As You Like It is one of Shakespeare’s comedies of love. By the end of the play the sun is shining, all obstacles are overcome, wooing is done and four couples are on the stage about to enter the happy state of matrimony.

It is also the play chosen to open this year’s Stratford Shakespeare Festival and one of the dozen productions that make up the season. Shakespeare gets four out of the twelve, giving him a respectable one-third share. Mind you there are also four musicals and one may argue that there is a serious overload of that genre at the expense of a mildly more adventurous choice of plays but that’s another subject.

This production of As You Like It is the brainchild of Des McAnuff, the Festival’s Artistic Director. It represents directorial self-indulgence with some very good results and some excesses that may please some people and leave others fidgeting if not shuddering.

As You Like It is set in two worlds: the world of the court and the world of the forest. In the court we meet the evil Duke Frederick who has overthrown his brother Duke Senior (both played ably by Tom Rooney) and rules with an iron fist. Parallel to the usurping Duke, is Oliver (Mike Shara) the son of the noble Sir Rowland, who mistreats his young brother Orlando and throws him out of the family estate.

Duke Senior and his followers have sought refuge in the Forest of Arden, the other world of the play. They are joined by Duke Senior’s daughter Rosalind (Andrea Runge) who is thrown out by Frederick’s daughter Celia (Cara Ricketts), both in disguise. Orlando, who has fallen in love with Rosalind, soon joins them.

McAnuff and Scenic Designer Debra Henson have some dramatic ideas about the play. This is no sunny comedy of love but a dark play that takes place in the 1920’s or 1930’s under a Nazi regime. There are Storm Troopers everywhere and Duke Frederick shoots a person just to make a point.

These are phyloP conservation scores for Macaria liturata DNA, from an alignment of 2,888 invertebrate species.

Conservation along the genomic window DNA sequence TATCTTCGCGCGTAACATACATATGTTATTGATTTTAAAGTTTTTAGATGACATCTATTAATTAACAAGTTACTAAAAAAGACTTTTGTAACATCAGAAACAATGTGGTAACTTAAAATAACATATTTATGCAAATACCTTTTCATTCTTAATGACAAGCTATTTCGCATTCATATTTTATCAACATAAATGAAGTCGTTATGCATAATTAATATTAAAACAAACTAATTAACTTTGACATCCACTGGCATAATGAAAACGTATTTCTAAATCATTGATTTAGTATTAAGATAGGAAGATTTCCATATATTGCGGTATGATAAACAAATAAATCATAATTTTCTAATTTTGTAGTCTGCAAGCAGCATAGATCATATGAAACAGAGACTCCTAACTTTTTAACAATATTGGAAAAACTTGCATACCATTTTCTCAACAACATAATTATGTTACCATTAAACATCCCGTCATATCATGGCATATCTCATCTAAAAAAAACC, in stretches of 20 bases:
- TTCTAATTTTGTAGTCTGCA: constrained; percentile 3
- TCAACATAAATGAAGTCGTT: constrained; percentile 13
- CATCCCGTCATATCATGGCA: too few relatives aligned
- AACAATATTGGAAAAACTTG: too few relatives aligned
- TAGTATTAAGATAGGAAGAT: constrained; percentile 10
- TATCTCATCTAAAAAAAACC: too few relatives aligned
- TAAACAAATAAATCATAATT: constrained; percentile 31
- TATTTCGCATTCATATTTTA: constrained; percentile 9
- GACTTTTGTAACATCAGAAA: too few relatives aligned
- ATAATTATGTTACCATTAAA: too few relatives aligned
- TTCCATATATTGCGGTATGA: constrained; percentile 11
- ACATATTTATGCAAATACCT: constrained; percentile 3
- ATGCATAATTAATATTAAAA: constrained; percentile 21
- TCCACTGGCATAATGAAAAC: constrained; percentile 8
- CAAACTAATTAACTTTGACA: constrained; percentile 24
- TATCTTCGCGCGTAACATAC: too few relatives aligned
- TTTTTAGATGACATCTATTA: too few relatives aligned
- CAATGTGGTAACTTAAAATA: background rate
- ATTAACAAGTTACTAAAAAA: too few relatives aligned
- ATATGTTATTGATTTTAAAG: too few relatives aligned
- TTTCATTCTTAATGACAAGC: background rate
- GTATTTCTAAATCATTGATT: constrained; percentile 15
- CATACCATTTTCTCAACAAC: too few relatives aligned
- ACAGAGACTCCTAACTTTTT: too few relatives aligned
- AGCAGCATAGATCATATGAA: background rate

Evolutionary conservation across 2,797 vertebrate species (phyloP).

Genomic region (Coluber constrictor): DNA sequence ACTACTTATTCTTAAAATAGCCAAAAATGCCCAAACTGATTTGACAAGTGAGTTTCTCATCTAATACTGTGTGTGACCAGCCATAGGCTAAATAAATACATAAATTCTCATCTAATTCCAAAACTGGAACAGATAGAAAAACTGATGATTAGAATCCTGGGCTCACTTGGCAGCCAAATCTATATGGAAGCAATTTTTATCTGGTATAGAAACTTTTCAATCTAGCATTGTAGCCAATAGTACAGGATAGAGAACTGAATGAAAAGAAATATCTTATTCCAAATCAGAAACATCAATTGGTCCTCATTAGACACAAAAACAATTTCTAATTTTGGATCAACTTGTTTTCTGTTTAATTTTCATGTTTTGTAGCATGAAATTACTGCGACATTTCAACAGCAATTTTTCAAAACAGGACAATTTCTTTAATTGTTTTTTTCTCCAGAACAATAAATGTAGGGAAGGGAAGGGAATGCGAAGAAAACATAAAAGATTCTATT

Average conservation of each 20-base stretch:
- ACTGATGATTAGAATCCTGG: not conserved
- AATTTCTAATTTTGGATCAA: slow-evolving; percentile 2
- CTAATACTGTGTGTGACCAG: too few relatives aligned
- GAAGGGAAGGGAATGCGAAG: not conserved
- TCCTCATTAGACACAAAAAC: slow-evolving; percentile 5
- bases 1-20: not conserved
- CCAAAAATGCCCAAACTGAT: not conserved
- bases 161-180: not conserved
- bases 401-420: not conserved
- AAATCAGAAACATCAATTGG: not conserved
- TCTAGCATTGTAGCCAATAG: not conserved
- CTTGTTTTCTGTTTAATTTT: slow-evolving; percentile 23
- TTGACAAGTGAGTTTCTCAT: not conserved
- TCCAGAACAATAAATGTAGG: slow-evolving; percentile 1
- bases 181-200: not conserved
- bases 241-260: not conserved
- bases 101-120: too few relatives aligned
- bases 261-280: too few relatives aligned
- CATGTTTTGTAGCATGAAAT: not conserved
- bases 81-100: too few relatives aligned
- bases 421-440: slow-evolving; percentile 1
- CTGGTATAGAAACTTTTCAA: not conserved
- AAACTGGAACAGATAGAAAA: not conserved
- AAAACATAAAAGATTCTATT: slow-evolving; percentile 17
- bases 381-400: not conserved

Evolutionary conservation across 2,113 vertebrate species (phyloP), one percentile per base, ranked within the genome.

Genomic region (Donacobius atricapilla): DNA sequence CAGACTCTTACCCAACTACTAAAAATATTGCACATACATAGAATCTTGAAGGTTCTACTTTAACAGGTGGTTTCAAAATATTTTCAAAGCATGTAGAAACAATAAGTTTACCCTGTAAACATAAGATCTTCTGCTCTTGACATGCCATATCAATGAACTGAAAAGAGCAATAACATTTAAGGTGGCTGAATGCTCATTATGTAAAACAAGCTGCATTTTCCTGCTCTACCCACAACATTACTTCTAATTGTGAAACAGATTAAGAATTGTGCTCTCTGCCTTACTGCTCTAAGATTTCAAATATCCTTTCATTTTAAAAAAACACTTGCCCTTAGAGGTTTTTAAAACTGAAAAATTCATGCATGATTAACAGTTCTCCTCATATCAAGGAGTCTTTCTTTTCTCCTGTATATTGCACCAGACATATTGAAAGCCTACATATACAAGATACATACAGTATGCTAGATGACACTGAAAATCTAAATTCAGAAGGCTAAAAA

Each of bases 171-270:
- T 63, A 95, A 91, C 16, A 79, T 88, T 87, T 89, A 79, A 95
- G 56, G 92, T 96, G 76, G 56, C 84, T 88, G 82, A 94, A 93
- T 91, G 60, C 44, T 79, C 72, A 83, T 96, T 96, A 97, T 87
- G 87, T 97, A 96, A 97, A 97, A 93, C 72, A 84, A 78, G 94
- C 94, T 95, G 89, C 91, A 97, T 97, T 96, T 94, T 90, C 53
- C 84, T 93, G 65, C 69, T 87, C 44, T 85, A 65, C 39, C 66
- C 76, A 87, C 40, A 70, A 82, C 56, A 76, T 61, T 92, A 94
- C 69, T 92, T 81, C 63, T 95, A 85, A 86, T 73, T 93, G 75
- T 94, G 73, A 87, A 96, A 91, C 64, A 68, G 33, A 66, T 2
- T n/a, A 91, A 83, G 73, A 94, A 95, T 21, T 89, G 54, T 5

In the Forest of Arden the shock of red colours, large banners, and paratroopers of the court are gone and are replaced by a colouful plastic floor, panes of glass and a dead tree. The Forest of Arden may be transformative, restorative and indeed redemptive in the end but it is not a pleasant oasis of rusticity and bliss. Shakespeare provided the melancholy philosopher Jaques to remind us of that, in any event.

Emphasizing the dark side of the play is a legitimate approach to it and its other qualities come out in any event without excessive attention to the comedy and the triumph of love. The rustics are very well done and very funny. McAnuff, however, cannot think of a trick or gimmick without putting it on. Storm troopers are expressive enough. Do we really need one with the head of a jackal or characters with heads covered with flowers or the horns of a stag or the face of a lion? Do they add much to the play?

There is overuse of exiting through the theatre aisles instead of the usual exits below the stage and putting Celia and Rosalind in a steam bath may not be strictly necessary.

Unstinting praise should go to the actors for speaking clearly with attention to the poetry and doing a generally superb job. Ricketts is a sassy and lively Rosalind nicely matched by a first-rate performance by Paul Nolan as Orlando.

Ben Carlson was funny as the court fool Touchstone, and Randy Hughson and Lucy Peacock was hilarious as Corin and Audrey. Dalal Badr and Dan Chameroy did fine work as Phoebe and William.

Brent Carver, dressed in a dark suit and bowler and carrying an umbrella as if he were a British barrister or banker, underplayed the role of Jaques, the cynical philosopher, to good effect.

Shakespeare’s poetry came shining through, the laughs were there and the incongruity of such a play being given a Nazi setting added interest and brought out the complexity of the play. We could have done with fewer gimmicks but the fine acting made the evening all worthwhile.


As You Like It by William Shakespeare opened on June 7 and will run until October 31, 2010 at the Festival Theatre, Stratford, Ontario. 1-800-567-1600

Thursday, June 10, 2010


by James Karas

This year’s Shaw Festival at Niagara-on-the-Lake offers ten productions including a lunchtime performance of a play by J.M. Barrie whose title, Half an Hour, discloses its length.

The Festival’s patron playwright, Bernard Shaw, is again a minority shareholder with only two plays but he does get 50% more than anyone else. The Irish do get three plays, same as the Americans, while the English get two and the Russians and Canadians merit one each.

I saw three productions last week and will review them in order of preference.